"The great achievement of The Sympathizer is that it gives the Vietnamese a voice and demands that we pay attention. Until now, it’s been largely a one-sided conversation — or at least that’s how it seems in American popular culture . . . We’ve never had a story quite like this one before....[Nguyen] has a great deal to say and a knowing, playful, deeply intelligent voice...There are so many passages to admire. Mr. Nguyen is a master of the telling ironic phrase and the biting detail, and the book pulses with Catch-22-style absurdities." Sarah Lyall, New York Times
"[A] remarkable debut novel . . . [Nguyen] brings a distinctive perspective to the war and its aftermath. His book fills a void in the literature, giving voice to the previously voiceless while it compels the rest of us to look at the events of 40 years ago in a new light. But this tragicomic novel reaches beyond its historical context to illuminate more universal themes . . . The nameless protagonist-narrator, a memorable character despite his anonymity, is an Americanized Vietnamese with a divided heart and mind. Nguyen’s skill in portraying this sort of ambivalent personality compares favorably with masters like Conrad, Greene, and le Carré. . . . Both thriller and social satire. . . . In its final chapters, The Sympathizer becomes an absurdist tour de force that might have been written by a Kafka or Genet." Philip Caputo, New York Times Book Review (cover review)
Winner of the 2016 Pulitzer Prize for Fiction
Winner of the 2016 Edgar Award for Best First Novel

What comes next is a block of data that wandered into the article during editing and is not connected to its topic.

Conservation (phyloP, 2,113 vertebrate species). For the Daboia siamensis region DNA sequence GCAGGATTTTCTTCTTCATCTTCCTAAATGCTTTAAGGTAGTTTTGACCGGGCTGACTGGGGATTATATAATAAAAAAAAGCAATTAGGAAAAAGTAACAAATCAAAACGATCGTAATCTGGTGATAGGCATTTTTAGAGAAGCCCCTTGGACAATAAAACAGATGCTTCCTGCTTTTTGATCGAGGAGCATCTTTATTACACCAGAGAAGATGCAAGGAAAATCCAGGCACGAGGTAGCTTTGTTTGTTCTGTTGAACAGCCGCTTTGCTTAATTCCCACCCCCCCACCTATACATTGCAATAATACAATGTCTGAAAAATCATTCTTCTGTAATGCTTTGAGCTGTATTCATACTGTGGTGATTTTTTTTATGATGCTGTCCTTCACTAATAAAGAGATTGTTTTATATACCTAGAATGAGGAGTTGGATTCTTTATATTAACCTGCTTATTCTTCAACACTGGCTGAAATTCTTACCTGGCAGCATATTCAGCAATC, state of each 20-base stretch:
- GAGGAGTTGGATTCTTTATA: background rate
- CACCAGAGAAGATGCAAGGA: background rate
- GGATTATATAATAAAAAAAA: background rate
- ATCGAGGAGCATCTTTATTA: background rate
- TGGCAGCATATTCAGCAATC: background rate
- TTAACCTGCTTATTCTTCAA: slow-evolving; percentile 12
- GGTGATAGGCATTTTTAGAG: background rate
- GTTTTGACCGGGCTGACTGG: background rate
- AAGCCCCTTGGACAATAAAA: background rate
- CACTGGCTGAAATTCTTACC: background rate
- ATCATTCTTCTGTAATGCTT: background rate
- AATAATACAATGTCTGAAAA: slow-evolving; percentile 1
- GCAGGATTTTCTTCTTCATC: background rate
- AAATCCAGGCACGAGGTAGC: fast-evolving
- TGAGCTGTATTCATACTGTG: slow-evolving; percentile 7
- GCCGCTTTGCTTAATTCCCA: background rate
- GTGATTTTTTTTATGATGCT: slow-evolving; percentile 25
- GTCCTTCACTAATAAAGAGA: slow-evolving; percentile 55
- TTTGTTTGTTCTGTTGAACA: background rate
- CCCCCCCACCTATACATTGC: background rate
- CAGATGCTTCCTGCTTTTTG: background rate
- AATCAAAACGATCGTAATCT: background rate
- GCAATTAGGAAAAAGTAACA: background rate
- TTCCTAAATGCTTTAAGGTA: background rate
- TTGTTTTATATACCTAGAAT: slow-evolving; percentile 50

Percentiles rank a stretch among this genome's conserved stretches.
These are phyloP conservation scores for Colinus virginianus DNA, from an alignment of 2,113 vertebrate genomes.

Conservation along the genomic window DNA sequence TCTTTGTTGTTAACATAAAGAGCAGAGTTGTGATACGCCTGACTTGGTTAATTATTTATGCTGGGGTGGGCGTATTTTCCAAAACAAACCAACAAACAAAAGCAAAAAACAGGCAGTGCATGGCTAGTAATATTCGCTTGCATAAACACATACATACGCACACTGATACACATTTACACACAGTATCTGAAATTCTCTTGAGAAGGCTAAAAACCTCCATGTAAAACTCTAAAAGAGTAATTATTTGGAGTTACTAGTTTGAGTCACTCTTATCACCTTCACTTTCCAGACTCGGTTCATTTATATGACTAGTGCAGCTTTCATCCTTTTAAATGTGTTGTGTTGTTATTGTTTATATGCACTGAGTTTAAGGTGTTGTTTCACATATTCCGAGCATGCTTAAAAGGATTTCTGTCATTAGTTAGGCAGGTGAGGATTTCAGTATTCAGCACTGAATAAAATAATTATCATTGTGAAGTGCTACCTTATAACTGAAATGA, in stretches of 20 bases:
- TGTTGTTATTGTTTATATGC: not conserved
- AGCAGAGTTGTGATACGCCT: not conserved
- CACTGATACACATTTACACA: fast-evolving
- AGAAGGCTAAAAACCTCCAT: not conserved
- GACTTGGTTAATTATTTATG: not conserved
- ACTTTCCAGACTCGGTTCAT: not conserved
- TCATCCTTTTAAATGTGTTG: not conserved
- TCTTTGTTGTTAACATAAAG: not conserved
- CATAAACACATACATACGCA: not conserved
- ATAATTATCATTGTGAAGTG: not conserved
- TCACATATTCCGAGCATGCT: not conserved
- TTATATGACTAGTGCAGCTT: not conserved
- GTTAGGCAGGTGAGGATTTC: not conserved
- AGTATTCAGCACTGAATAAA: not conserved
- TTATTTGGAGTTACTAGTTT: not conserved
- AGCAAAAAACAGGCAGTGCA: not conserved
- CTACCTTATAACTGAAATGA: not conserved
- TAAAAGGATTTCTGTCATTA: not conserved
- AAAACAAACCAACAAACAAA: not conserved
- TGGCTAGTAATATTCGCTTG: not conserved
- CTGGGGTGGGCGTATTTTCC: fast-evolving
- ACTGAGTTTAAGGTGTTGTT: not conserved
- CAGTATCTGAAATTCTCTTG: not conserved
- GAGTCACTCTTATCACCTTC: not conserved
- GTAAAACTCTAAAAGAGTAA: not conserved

Winner of the 2016 Andrew Carnegie Medal for Excellence in Fiction
" A] remarkable debut novel"--Philip Caputo, New York Times Book Review (cover review)
The winner of the Pulitzer Prize for Fiction, as well as seven other awards, The Sympathizer is one of the most acclaimed books of the twenty-first century. With the pace and suspense of a thriller and prose that has been compared to Graham Greene and Vladimir Nabokov, The Sympathizer is a sweeping epic of love and betrayal. The narrator, a communist double agent, is a "man of two minds," a half-French, half-Vietnamese army captain who comes to America after the Fall of Saigon, and while building a new life with other Vietnamese refugees in Los Angeles is secretly reporting back to his communist superiors in Vietnam. The Sympathizer is a blistering exploration of identity and America, a gripping spy novel, and a powerful story of love and friendship.
The winner of the 2016 Pulitzer Prize for Fiction, as well as six other awards, The Sympathizer is the breakthrough novel of the year. With the pace and suspense of a thriller and prose that has been compared to Graham Greene and Saul Bellow, The Sympathizer is a sweeping epic of love and betrayal. The narrator, a communist double agent, is a man of two minds, a half-French, half-Vietnamese army captain who arranges to come to America after the Fall of Saigon, and while building a new life with other Vietnamese refugees in Los Angeles is secretly reporting back to his communist superiors in Vietnam. The Sympathizer is a blistering exploration of identity and America, a gripping espionage novel, and a powerful story of love and friendship.
About the Author
Viet Thanh Nguyen was born in Vietnam and raised in America. He is the author of the academic books Race and Resistance and Nothing Ever Dies. He is a cultural critic-at-large for the Los Angeles Times and teaches English and American Studies and Ethnicity at the University of Southern California. He lives in Los Angeles.